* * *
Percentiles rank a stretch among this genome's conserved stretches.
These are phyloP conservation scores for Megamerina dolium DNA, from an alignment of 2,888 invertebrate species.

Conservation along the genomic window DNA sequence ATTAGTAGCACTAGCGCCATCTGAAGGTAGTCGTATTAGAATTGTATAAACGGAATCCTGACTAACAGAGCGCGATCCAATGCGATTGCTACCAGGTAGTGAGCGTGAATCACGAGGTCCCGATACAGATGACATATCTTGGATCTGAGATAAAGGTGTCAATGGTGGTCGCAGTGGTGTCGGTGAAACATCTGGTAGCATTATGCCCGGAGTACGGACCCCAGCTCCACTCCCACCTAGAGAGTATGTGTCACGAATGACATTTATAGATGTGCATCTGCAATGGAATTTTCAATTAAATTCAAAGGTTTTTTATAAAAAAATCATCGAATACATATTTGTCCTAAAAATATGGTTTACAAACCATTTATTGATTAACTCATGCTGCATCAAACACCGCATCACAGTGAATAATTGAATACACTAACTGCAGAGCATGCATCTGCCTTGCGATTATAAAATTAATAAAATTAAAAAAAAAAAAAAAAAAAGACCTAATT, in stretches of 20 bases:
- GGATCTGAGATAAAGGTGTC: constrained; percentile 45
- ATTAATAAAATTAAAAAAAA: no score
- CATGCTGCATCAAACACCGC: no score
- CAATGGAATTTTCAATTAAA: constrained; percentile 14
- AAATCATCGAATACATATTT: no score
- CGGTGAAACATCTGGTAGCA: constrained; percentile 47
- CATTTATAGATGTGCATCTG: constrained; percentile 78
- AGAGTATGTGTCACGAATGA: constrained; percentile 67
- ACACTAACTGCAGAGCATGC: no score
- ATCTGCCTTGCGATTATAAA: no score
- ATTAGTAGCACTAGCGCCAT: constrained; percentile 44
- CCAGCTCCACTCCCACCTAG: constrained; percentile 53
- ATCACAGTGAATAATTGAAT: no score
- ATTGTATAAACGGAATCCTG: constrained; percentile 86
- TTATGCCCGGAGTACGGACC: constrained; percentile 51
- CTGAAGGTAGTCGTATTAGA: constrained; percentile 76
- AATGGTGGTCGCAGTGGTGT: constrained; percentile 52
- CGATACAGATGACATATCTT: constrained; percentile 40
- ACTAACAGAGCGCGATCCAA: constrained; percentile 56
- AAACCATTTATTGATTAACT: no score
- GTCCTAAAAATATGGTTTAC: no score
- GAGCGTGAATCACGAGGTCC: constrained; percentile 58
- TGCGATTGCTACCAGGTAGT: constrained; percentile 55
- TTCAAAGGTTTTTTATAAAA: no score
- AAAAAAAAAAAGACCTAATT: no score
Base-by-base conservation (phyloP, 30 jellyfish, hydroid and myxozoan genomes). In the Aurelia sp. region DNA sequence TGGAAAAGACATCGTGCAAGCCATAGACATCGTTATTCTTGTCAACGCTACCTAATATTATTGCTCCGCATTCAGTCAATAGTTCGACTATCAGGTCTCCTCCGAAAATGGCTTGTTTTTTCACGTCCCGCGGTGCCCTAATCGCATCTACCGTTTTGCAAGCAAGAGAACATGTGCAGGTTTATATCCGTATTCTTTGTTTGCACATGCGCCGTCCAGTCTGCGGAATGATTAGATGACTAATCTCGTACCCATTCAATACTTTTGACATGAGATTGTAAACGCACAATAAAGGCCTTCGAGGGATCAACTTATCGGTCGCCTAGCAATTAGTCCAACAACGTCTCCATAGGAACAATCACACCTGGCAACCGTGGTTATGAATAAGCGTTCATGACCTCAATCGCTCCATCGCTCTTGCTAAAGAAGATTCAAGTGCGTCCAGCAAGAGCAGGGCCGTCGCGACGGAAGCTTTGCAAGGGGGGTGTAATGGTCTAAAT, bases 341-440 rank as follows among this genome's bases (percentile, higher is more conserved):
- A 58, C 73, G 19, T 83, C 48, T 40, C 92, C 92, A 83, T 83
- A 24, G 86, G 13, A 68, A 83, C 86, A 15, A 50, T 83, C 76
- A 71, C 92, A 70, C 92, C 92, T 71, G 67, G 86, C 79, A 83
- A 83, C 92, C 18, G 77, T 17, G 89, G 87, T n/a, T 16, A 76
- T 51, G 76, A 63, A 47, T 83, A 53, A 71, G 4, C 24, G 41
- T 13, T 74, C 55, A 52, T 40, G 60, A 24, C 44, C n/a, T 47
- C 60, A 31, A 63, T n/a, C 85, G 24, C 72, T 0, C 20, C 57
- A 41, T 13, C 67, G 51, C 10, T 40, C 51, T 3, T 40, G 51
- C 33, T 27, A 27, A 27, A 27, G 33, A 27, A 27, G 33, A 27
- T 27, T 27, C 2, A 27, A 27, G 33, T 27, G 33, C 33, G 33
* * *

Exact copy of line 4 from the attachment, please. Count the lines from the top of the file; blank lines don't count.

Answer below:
- GGATCTGAGATAAAGGTGTC: constrained; percentile 45